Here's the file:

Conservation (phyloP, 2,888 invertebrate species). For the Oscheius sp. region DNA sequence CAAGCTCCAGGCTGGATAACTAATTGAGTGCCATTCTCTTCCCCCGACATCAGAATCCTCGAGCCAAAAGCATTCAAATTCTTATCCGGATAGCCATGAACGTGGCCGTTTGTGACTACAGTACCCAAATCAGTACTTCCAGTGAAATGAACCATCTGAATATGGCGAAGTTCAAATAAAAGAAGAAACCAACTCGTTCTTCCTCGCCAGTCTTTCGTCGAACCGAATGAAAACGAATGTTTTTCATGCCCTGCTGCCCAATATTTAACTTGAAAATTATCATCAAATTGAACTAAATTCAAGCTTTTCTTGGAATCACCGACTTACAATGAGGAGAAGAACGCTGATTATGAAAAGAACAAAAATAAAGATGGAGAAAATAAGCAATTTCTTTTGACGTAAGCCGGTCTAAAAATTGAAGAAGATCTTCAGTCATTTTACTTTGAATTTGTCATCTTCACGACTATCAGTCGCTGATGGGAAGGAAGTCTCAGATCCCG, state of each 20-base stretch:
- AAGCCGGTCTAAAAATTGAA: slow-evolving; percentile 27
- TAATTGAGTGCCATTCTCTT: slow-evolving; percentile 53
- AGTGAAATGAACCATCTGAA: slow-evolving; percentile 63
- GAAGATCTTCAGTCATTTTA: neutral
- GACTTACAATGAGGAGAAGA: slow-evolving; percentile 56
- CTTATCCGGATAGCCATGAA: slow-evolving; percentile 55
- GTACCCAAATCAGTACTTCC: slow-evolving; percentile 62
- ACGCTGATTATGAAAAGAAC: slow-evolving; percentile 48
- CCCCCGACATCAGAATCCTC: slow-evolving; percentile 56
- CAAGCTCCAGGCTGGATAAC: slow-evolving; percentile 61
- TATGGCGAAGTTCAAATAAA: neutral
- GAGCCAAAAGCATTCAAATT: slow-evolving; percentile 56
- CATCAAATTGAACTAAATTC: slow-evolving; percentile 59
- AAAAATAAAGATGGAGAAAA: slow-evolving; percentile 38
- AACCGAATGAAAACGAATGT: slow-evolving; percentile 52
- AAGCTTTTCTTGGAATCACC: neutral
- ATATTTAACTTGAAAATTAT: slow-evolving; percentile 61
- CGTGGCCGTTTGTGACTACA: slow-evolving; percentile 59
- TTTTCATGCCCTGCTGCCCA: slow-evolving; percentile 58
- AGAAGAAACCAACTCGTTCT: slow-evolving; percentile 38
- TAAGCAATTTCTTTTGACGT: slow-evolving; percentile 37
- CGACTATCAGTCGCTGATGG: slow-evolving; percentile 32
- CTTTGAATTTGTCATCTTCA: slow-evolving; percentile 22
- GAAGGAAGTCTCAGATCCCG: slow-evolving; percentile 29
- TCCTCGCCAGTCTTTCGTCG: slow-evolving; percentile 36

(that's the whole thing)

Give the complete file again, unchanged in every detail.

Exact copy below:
Conservation (phyloP, 2,888 invertebrate species). For the Oscheius sp. region DNA sequence CAAGCTCCAGGCTGGATAACTAATTGAGTGCCATTCTCTTCCCCCGACATCAGAATCCTCGAGCCAAAAGCATTCAAATTCTTATCCGGATAGCCATGAACGTGGCCGTTTGTGACTACAGTACCCAAATCAGTACTTCCAGTGAAATGAACCATCTGAATATGGCGAAGTTCAAATAAAAGAAGAAACCAACTCGTTCTTCCTCGCCAGTCTTTCGTCGAACCGAATGAAAACGAATGTTTTTCATGCCCTGCTGCCCAATATTTAACTTGAAAATTATCATCAAATTGAACTAAATTCAAGCTTTTCTTGGAATCACCGACTTACAATGAGGAGAAGAACGCTGATTATGAAAAGAACAAAAATAAAGATGGAGAAAATAAGCAATTTCTTTTGACGTAAGCCGGTCTAAAAATTGAAGAAGATCTTCAGTCATTTTACTTTGAATTTGTCATCTTCACGACTATCAGTCGCTGATGGGAAGGAAGTCTCAGATCCCG, state of each 20-base stretch:
- AAGCCGGTCTAAAAATTGAA: slow-evolving; percentile 27
- TAATTGAGTGCCATTCTCTT: slow-evolving; percentile 53
- AGTGAAATGAACCATCTGAA: slow-evolving; percentile 63
- GAAGATCTTCAGTCATTTTA: neutral
- GACTTACAATGAGGAGAAGA: slow-evolving; percentile 56
- CTTATCCGGATAGCCATGAA: slow-evolving; percentile 55
- GTACCCAAATCAGTACTTCC: slow-evolving; percentile 62
- ACGCTGATTATGAAAAGAAC: slow-evolving; percentile 48
- CCCCCGACATCAGAATCCTC: slow-evolving; percentile 56
- CAAGCTCCAGGCTGGATAAC: slow-evolving; percentile 61
- TATGGCGAAGTTCAAATAAA: neutral
- GAGCCAAAAGCATTCAAATT: slow-evolving; percentile 56
- CATCAAATTGAACTAAATTC: slow-evolving; percentile 59
- AAAAATAAAGATGGAGAAAA: slow-evolving; percentile 38
- AACCGAATGAAAACGAATGT: slow-evolving; percentile 52
- AAGCTTTTCTTGGAATCACC: neutral
- ATATTTAACTTGAAAATTAT: slow-evolving; percentile 61
- CGTGGCCGTTTGTGACTACA: slow-evolving; percentile 59
- TTTTCATGCCCTGCTGCCCA: slow-evolving; percentile 58
- AGAAGAAACCAACTCGTTCT: slow-evolving; percentile 38
- TAAGCAATTTCTTTTGACGT: slow-evolving; percentile 37
- CGACTATCAGTCGCTGATGG: slow-evolving; percentile 32
- CTTTGAATTTGTCATCTTCA: slow-evolving; percentile 22
- GAAGGAAGTCTCAGATCCCG: slow-evolving; percentile 29
- TCCTCGCCAGTCTTTCGTCG: slow-evolving; percentile 36